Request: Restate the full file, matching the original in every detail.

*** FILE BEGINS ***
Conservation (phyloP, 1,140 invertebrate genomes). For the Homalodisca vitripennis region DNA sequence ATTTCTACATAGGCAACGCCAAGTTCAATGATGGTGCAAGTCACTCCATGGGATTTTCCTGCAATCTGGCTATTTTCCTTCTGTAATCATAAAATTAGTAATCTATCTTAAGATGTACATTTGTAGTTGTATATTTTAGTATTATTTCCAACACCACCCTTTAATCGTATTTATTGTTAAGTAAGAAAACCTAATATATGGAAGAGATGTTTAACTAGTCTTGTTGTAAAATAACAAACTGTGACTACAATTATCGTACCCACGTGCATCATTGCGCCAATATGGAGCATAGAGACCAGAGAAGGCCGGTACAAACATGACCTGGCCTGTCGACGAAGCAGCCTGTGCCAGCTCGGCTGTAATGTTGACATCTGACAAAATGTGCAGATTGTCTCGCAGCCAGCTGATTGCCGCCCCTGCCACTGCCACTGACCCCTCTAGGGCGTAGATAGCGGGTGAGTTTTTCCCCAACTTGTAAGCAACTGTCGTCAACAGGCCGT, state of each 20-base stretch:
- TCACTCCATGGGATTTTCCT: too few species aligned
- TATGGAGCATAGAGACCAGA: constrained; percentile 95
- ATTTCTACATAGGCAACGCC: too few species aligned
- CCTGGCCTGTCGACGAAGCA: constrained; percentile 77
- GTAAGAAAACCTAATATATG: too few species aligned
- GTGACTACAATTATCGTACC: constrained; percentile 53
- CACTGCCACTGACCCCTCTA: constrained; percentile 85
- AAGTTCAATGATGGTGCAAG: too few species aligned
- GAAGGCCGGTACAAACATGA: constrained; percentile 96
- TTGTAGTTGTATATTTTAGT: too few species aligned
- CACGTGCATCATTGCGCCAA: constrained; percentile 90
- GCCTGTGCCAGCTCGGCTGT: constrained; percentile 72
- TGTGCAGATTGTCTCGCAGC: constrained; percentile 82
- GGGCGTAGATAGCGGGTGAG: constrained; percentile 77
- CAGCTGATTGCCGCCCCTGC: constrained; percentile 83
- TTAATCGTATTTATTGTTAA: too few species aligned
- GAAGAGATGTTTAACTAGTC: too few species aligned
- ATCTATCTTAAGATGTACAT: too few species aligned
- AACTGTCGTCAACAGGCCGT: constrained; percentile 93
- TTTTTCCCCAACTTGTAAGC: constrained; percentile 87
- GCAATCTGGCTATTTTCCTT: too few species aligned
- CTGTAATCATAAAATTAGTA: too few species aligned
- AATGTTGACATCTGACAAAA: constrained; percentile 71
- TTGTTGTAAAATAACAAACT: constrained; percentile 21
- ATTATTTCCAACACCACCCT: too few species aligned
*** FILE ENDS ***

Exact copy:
Conservation (phyloP, 1,140 invertebrate genomes). For the Homalodisca vitripennis region DNA sequence ATTTCTACATAGGCAACGCCAAGTTCAATGATGGTGCAAGTCACTCCATGGGATTTTCCTGCAATCTGGCTATTTTCCTTCTGTAATCATAAAATTAGTAATCTATCTTAAGATGTACATTTGTAGTTGTATATTTTAGTATTATTTCCAACACCACCCTTTAATCGTATTTATTGTTAAGTAAGAAAACCTAATATATGGAAGAGATGTTTAACTAGTCTTGTTGTAAAATAACAAACTGTGACTACAATTATCGTACCCACGTGCATCATTGCGCCAATATGGAGCATAGAGACCAGAGAAGGCCGGTACAAACATGACCTGGCCTGTCGACGAAGCAGCCTGTGCCAGCTCGGCTGTAATGTTGACATCTGACAAAATGTGCAGATTGTCTCGCAGCCAGCTGATTGCCGCCCCTGCCACTGCCACTGACCCCTCTAGGGCGTAGATAGCGGGTGAGTTTTTCCCCAACTTGTAAGCAACTGTCGTCAACAGGCCGT, state of each 20-base stretch:
- TCACTCCATGGGATTTTCCT: too few species aligned
- TATGGAGCATAGAGACCAGA: constrained; percentile 95
- ATTTCTACATAGGCAACGCC: too few species aligned
- CCTGGCCTGTCGACGAAGCA: constrained; percentile 77
- GTAAGAAAACCTAATATATG: too few species aligned
- GTGACTACAATTATCGTACC: constrained; percentile 53
- CACTGCCACTGACCCCTCTA: constrained; percentile 85
- AAGTTCAATGATGGTGCAAG: too few species aligned
- GAAGGCCGGTACAAACATGA: constrained; percentile 96
- TTGTAGTTGTATATTTTAGT: too few species aligned
- CACGTGCATCATTGCGCCAA: constrained; percentile 90
- GCCTGTGCCAGCTCGGCTGT: constrained; percentile 72
- TGTGCAGATTGTCTCGCAGC: constrained; percentile 82
- GGGCGTAGATAGCGGGTGAG: constrained; percentile 77
- CAGCTGATTGCCGCCCCTGC: constrained; percentile 83
- TTAATCGTATTTATTGTTAA: too few species aligned
- GAAGAGATGTTTAACTAGTC: too few species aligned
- ATCTATCTTAAGATGTACAT: too few species aligned
- AACTGTCGTCAACAGGCCGT: constrained; percentile 93
- TTTTTCCCCAACTTGTAAGC: constrained; percentile 87
- GCAATCTGGCTATTTTCCTT: too few species aligned
- CTGTAATCATAAAATTAGTA: too few species aligned
- AATGTTGACATCTGACAAAA: constrained; percentile 71
- TTGTTGTAAAATAACAAACT: constrained; percentile 21
- ATTATTTCCAACACCACCCT: too few species aligned